The start of the school year means a return to the bottle for many UW-Madison students. The alcohol binges kick off again, and hangovers are not the only things worrying administrators and students.
Binge-drinking, defined by the Harvard School of Public Health College Alcohol Study as four or more drinks for women and five or more drinks for men, is an all-too-common occurrence at UW; in a 1999 study, 67.4 percent of students said they binge-drink.
Dr. Sue Gill, a psychologist at University Health Services, said the research found people who drank five drinks or more suffered from poor academic performance, unwanted sexual contact, relationship conflicts, unintended injuries, guilt, regret and compromised values.
“Research showed that when people had five or more drinks, they had negative consequences,” Gill said. “It really didn’t have to do with how drunk the person [appeared].”
Alcohol affects the brain in multiple ways. Starting with the frontal lobe, the area of the brain responsible for judgment, personality, and inhibitions, alcohol’s effects grow as more is consumed. As drinking continues, alcohol affects the back of the brain, impairing motor control and balance, until it finally affects the brain stem itself, the control room for such bodily processes as heart rate and respiration.
Wendy Janosik, a counselor at UHS, often advises students dealing with drug and alcohol problems.
“[Students] always overuse, and that happens by the nature of the drug because the first area of the brain that the alcohol impacts is your judgment area,” Janosik said. “As you drink, you don’t realize how drunk you’re getting or that your hearing and coordination is impaired.”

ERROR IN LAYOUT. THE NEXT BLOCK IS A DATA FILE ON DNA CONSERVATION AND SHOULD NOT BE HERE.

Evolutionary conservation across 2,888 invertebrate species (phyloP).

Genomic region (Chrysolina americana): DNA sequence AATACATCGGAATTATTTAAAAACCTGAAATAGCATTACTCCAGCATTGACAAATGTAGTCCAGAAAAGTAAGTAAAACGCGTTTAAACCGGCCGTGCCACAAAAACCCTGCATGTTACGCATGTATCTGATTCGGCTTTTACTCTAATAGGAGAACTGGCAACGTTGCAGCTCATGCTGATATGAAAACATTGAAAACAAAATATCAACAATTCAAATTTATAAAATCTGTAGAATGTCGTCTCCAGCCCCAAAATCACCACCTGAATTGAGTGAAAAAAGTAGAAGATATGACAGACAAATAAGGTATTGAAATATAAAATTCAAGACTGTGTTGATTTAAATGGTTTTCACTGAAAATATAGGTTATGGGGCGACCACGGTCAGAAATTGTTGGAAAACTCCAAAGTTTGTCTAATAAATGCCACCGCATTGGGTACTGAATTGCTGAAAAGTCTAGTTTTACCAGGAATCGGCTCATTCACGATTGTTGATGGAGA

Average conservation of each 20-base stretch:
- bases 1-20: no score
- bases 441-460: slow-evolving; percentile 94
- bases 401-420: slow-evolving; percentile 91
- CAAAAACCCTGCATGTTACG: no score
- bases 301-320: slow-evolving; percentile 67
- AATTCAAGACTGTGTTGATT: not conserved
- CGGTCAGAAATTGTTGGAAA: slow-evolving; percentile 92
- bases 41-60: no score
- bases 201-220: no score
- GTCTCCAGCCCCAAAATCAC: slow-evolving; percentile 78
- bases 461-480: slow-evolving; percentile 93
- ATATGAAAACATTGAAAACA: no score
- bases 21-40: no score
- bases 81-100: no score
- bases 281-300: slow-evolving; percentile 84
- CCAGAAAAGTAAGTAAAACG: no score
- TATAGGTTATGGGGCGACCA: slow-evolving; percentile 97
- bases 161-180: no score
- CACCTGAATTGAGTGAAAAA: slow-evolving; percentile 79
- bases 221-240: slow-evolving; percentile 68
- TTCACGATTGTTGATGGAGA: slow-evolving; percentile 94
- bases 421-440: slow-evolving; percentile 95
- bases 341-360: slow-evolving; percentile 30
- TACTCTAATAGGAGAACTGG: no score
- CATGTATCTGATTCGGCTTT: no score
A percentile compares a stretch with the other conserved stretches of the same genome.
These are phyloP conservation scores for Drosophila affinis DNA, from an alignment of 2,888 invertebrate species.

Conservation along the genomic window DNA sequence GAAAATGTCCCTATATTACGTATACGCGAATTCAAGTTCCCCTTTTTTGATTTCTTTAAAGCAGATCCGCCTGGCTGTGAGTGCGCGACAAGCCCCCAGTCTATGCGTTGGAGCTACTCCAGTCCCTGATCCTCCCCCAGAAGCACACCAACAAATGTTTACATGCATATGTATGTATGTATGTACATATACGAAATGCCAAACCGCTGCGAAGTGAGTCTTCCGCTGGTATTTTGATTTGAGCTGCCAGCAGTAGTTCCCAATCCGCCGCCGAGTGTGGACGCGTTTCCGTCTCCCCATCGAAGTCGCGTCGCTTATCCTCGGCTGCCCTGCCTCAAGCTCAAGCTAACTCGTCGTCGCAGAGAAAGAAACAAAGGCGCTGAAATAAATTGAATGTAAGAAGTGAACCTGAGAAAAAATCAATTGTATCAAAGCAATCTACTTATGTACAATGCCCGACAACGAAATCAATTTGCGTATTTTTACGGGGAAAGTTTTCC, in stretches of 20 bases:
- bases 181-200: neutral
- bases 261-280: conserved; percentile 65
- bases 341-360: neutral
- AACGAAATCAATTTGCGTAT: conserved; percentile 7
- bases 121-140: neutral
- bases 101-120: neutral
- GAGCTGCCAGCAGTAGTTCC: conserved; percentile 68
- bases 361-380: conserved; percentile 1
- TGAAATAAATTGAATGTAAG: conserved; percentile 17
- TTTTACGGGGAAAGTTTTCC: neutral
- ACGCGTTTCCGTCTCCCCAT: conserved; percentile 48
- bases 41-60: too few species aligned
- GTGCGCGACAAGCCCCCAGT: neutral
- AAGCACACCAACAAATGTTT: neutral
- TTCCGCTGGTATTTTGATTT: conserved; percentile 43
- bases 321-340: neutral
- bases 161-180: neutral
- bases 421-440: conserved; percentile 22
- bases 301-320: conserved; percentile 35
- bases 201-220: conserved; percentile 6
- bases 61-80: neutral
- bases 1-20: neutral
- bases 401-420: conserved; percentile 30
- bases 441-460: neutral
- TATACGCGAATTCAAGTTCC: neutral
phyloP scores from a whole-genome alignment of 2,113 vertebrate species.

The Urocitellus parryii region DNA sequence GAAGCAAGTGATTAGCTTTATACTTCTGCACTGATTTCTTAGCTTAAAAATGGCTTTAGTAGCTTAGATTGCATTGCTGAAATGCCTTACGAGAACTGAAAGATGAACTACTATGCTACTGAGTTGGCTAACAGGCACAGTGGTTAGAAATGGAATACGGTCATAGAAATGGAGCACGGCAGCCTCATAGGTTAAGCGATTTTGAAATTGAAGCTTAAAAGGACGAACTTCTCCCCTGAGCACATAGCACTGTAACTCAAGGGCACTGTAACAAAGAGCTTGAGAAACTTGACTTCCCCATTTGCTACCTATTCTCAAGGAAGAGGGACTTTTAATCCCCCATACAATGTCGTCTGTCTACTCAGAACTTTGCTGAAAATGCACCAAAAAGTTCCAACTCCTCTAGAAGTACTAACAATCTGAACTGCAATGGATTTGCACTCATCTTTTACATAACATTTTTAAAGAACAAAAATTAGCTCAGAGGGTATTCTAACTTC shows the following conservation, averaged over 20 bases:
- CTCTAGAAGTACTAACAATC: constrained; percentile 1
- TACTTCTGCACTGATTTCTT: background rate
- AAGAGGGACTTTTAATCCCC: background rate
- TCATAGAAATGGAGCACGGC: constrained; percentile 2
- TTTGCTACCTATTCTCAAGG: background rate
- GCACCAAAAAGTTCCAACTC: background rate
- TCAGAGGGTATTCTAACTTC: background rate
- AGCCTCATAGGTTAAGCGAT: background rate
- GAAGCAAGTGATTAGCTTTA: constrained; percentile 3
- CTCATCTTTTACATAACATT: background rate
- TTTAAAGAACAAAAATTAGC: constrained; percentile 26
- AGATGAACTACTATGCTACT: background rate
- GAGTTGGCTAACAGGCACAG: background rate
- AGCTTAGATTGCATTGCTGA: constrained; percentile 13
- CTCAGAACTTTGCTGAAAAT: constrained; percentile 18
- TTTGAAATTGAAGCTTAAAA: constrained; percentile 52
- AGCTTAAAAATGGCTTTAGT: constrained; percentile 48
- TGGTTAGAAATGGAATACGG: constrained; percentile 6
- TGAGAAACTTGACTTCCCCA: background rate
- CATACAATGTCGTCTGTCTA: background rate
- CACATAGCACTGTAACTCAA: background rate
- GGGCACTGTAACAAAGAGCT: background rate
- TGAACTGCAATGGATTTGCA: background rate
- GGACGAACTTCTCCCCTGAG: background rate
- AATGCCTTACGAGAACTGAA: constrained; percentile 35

Janosik said students commonly do not know how to use alcohol and don’t think to ask, which leads to a wide range of physical, emotional and even academic consequences.
In the fall 2000 semester alone 36 students were taken to detox from residence halls because they had too much to drink.
Because police can arrive the quickest and are trained in stabilizing such situations, their involvement is always necessary.
According to Sgt. Joe Hornbeck, officers immediately assess the scene and decide whether the person is intoxicated or incapacitated.
“An incapacitated person is someone who’s drank so much that they’ve lost the ability to protect themselves, care for themselves; to keep themselves healthy and alive,” Hornbeck said.
It’s important that students not make the assumption that someone who has “passed out” will just sleep it off, Hornbeck said. If a student were to come across someone passed out on the street or at a party, the student should call for help immediately, he said.
Someone who has passed out is in danger of alcohol poisoning or the possibility of choking on their vomit. A person lying on their back could vomit, which could enter the lungs and cause asphyxiation.
Alcohol poisoning is another dangerous consequence of too much boozing. Symptoms such as a lack of response when spoken to, not responding to pain, not waking up or slow, labored or abnormal breathing all point to alcohol poisoning.
While asphyxiation and alcohol poisoning may be the most immediately dangerous effects of alcohol, alcohol abuse is also a serious problem on campus. If someone feels they or a friend has an alcohol problem, the person should contact the campus counseling center. Students also can be directed to a therapist or other educational resources.